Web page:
The initial US federal law that addressed water pollution in an impactful way was the Federal Water Pollution Control Act of 1948. This came in the wake of several political, social, and economic shifts (such as industrialization and globalization) that had left rivers in the US unhealthy and damaged.
This initial law was a step in the right direction but not a total solution. Future amendments sought to increase its implementation and impact.
Those amendments came to a head in 1972, where coordinated effort led to the culmination of these additions becoming known as the Clean Water Act, which:
More recent additions and amendments have sought to further strengthen protection for the rivers, water and ecosystems that keep us alive. Read more on the EPA's History of the Clean Water Act page.
The Massachusetts Environmental Policy Act (MEPA) requires us to report on certain aspects of water conservation in our 2016-2021 Strategic Development Plan.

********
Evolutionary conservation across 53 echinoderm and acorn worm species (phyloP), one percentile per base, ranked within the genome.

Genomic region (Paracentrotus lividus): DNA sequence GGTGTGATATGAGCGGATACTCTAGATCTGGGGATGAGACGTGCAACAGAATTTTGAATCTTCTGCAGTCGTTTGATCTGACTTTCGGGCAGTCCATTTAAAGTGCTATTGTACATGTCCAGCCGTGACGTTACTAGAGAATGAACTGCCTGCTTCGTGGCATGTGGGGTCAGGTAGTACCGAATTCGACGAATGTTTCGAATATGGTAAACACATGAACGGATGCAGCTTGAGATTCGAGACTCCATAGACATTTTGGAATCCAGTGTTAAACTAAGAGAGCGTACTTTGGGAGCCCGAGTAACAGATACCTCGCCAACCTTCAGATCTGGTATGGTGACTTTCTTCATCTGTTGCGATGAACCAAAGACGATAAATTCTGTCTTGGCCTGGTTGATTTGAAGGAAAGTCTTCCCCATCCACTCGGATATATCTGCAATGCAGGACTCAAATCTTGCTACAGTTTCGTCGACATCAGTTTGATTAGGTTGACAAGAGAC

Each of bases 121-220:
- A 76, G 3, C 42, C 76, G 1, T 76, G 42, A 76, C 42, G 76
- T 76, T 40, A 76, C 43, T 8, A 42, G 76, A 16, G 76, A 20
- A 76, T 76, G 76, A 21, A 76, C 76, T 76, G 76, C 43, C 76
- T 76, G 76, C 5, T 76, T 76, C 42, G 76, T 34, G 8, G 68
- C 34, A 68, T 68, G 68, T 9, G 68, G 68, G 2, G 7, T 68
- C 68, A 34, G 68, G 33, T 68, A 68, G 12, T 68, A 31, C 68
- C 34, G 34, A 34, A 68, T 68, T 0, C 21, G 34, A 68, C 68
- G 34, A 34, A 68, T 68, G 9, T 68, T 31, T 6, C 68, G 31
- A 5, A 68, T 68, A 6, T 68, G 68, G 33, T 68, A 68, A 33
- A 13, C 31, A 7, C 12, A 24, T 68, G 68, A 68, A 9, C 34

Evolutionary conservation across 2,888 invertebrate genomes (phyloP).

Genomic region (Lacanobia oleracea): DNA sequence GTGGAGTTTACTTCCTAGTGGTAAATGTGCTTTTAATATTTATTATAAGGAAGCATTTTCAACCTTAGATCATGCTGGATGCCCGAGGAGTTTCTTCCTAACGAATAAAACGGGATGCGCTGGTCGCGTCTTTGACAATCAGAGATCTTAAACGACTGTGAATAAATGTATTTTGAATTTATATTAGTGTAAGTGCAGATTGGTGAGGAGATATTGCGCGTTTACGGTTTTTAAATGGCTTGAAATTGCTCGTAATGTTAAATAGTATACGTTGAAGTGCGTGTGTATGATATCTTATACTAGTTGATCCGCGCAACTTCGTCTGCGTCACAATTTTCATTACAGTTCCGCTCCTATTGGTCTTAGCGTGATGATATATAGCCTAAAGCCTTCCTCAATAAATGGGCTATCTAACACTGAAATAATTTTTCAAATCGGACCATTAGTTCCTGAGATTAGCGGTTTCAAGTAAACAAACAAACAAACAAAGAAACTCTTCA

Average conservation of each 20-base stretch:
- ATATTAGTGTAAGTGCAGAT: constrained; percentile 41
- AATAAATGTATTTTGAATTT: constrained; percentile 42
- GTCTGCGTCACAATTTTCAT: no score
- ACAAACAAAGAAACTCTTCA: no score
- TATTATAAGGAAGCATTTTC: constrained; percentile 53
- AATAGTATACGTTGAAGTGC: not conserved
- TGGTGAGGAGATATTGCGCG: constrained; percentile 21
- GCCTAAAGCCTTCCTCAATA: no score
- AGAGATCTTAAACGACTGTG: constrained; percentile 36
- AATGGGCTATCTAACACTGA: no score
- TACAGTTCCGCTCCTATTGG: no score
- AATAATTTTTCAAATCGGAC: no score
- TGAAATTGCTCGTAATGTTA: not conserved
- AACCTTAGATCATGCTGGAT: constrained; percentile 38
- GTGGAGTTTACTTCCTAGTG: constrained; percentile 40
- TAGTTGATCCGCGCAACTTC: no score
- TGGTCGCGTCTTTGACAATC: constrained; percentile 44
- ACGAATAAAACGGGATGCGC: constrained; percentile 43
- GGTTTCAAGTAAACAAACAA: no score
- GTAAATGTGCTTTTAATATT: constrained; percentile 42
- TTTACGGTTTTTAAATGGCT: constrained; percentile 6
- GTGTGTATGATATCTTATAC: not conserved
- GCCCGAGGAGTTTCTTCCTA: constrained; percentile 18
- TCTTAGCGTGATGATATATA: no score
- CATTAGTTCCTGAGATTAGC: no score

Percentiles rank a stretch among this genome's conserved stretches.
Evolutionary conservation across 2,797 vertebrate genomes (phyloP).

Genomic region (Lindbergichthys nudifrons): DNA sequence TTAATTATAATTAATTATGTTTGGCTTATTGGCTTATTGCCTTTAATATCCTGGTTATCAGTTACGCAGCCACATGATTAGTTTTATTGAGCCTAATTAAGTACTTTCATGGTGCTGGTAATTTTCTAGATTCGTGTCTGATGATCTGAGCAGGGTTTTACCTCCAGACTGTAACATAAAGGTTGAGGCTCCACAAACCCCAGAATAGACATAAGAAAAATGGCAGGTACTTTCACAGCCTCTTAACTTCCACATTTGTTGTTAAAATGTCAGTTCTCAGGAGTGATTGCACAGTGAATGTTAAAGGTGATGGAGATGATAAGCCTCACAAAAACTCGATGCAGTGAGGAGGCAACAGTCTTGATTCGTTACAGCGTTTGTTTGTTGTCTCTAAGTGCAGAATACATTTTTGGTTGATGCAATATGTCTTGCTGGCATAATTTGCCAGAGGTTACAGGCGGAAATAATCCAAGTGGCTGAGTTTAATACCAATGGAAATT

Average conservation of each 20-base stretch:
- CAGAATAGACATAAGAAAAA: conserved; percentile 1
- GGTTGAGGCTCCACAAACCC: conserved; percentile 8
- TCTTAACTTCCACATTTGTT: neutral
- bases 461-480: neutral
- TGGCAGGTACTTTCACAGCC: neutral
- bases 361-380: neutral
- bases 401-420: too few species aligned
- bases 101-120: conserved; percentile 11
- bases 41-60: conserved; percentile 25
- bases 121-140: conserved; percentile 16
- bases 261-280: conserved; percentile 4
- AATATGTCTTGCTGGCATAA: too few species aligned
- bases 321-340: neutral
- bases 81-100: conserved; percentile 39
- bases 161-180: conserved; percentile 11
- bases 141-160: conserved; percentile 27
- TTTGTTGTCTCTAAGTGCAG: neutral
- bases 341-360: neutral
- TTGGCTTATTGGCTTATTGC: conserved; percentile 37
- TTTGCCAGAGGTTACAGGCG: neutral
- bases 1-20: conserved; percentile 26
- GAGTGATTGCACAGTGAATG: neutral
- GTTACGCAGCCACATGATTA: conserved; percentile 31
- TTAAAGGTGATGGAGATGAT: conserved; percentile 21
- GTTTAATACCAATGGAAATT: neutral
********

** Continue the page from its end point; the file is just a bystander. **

We source our water from the municipal Lowell Regional Water Utility (LRWU), and our wastewater flows to the Lowell City Wastewater Utility’s (LRWWU) Duck Islands Waste Water Treatment Plant. These utilities treat the water before it either comes out of our faucets or reenters the Merrimack.
UMass Lowell is also working to reduce impervious surfaces on campus, so that water does not swiftly flow into the rivers as runoff but rather percolates slowly through the ground. Such initiatives lessen erosion and pollution.
Similar initiatives (such as stormwater drainage systems and green roofs) are listed in the 2016-2021 Strategic Development Plan, which the University updates every five years in accordance with MEPA.